Still, Kissinger was being pressured by the U.S. media to make a statement on human rights. He had just received an OAS report saying that mass arrests, torture, and disappearances continued in Chile. "Numerous political prisoners have been killed arbitrarily or have died from torture received or from lack of medical treatment," the report said. An earlier OAS report had detailed those tortures: women beaten, gang raped, and forced to endure electric current applied to their bodies; men subjected to electric current, especially to their genitals, burned with cigarettes, hanged by the wrists or ankles.

The speech Kissinger would give that afternoon to the OAS couldn't ignore human rights. It had to be something Republicans could point to. But it also couldn't offend or weaken Pinochet.

Kissinger wanted Pinochet to know that the speech should not be interpreted as a criticism of Chile. He told him, "l will treat human rights in general terms and human rights in a world context. I will refer in two paragraphs to the report on Chile of the OAS Human Rights Commission. I will say that the human rights issue has impaired relations between the U.S. and Chile. This is partly the result of Congressional actions. I will add that I hope you will shortly remove those obstacles."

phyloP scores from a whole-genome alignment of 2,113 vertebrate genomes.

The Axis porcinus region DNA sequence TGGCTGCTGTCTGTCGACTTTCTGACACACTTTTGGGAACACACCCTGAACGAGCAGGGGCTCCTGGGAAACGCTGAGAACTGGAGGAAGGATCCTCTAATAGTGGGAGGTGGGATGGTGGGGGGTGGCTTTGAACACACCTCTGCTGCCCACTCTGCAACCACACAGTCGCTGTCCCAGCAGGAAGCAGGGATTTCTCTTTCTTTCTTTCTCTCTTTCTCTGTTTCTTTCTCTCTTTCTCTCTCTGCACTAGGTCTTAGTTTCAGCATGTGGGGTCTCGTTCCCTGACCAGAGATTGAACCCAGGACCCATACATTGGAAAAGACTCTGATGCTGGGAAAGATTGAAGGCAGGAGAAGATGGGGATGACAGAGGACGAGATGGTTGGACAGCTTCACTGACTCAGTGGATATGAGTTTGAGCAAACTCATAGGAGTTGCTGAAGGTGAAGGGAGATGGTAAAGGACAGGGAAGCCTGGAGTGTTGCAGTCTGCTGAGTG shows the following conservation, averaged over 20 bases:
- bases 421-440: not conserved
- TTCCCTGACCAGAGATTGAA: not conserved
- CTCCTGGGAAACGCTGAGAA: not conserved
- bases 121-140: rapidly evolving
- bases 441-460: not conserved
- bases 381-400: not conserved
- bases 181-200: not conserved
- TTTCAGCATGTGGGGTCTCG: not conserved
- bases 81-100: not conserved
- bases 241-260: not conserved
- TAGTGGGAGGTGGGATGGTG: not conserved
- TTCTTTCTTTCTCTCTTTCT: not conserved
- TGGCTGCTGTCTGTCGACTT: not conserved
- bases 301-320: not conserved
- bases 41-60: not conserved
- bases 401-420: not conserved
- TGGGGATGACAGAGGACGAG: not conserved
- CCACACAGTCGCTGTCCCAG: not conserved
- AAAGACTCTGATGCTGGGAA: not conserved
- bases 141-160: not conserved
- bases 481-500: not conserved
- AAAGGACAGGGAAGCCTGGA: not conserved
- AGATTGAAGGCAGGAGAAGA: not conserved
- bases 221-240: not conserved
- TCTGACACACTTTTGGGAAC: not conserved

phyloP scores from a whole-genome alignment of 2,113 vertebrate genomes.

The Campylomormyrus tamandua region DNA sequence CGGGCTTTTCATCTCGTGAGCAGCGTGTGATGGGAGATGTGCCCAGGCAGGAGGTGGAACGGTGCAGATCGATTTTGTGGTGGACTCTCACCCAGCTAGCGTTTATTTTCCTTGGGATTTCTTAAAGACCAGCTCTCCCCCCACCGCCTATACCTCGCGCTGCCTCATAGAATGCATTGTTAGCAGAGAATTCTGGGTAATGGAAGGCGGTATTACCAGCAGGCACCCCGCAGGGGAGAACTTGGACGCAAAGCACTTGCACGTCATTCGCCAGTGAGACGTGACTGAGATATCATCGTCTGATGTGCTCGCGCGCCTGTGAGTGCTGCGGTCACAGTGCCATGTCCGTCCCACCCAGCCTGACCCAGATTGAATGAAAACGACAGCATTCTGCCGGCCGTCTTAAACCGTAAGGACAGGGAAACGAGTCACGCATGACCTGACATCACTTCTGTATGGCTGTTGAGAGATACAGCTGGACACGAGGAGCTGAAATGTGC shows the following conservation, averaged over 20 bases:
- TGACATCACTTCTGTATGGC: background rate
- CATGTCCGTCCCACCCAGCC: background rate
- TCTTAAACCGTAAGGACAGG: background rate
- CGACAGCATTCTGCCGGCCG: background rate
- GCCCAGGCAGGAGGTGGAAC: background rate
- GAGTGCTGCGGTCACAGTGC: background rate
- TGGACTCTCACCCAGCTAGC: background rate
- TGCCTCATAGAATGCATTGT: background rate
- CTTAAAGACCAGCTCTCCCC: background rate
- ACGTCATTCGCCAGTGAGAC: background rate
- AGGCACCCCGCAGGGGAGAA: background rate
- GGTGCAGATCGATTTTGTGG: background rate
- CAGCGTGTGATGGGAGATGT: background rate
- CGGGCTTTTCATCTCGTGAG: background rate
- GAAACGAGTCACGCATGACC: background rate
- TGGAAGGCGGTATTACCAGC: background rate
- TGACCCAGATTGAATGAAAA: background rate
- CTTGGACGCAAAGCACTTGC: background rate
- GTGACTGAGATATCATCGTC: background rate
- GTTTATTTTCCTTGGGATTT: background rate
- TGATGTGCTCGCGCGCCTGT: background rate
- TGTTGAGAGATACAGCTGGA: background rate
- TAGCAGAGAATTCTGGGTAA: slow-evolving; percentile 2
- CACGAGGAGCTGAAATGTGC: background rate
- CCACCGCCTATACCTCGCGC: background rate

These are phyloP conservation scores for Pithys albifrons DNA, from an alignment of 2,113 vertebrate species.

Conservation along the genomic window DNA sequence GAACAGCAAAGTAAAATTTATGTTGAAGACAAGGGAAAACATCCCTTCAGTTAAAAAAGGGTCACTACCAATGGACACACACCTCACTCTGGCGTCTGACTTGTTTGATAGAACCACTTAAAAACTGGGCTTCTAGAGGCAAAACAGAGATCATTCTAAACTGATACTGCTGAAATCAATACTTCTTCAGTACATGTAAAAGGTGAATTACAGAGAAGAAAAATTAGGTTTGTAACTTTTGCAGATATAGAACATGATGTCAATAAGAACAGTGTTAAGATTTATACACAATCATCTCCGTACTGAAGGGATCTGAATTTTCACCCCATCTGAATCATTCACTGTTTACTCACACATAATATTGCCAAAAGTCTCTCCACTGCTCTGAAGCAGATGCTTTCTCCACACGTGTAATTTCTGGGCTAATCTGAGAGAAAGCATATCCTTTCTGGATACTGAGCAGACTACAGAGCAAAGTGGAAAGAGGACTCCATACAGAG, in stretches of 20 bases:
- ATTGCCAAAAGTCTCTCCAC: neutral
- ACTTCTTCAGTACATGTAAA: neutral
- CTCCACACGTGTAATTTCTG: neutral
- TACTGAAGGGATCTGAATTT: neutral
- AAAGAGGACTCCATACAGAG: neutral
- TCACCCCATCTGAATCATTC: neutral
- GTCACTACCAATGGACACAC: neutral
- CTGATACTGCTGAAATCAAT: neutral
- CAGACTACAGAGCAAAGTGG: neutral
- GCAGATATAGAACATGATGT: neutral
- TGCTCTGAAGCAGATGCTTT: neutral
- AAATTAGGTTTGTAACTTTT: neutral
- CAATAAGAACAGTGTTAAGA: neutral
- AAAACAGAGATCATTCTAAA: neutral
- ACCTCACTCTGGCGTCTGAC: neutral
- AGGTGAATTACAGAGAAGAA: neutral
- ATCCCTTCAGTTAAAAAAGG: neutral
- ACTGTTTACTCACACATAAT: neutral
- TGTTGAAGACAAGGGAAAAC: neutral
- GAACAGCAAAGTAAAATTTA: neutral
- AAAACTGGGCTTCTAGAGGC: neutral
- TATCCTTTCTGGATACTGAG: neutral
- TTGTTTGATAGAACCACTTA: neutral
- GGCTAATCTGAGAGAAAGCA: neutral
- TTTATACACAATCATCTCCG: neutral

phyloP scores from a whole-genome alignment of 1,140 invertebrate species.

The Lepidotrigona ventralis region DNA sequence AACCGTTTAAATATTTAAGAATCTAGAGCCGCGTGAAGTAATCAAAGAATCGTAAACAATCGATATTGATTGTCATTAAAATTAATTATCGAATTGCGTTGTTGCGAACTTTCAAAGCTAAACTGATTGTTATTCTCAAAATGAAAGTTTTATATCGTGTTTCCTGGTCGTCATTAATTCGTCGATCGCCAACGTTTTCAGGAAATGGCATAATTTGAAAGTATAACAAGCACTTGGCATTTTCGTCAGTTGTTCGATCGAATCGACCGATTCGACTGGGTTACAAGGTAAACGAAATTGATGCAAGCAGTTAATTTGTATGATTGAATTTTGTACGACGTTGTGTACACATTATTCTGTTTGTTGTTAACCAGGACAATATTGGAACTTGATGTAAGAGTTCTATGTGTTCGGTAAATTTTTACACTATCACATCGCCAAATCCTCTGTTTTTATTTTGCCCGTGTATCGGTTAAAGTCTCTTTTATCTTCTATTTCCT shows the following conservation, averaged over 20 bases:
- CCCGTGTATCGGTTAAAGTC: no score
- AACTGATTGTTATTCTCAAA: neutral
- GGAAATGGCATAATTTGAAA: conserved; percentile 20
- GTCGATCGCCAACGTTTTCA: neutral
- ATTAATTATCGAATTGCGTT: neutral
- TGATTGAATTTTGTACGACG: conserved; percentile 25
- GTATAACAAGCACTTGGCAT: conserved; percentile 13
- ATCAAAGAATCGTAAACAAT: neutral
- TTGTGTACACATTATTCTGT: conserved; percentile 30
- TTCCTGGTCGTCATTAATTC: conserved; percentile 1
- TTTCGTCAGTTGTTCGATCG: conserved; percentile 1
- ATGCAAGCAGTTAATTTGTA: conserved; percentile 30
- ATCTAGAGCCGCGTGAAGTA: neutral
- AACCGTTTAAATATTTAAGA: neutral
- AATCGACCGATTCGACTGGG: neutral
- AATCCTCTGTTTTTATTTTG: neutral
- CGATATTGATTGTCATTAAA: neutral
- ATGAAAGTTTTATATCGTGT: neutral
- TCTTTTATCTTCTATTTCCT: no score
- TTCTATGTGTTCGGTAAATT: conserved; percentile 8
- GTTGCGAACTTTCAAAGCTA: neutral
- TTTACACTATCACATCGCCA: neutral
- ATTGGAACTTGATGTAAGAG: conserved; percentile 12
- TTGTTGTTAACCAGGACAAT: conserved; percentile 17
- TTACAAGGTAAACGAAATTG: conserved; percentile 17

He told Pinochet, "l will also call attention to the Cuba report and to the hypocrisy of some who call attention to human rights as a means of intervening in governments."

Kissinger suggested to Pinochet that his statements on Chile were calibrated to avoid greater damage to the country. "l can do no less without producing a reaction in the U.S. which would lead to legislative restrictions," he said. "The speech is not aimed at Chile.... We have a practical problem we have to take into account, without bringing about pressures incompatible with your dignity, and at the same time which does not lead to U.S. Iaws which will undermine our relationship."

Kissinger explained: "My statement and our position are designed to allow us to say to the Congress that we are talking to the Chilean government and therefore Congress need not act." He emphasized the point: "My statement is not offensive to Chile. Ninety-five percent of what I say is applicable to all the governments of the Hemisphere. It includes things your own people have said."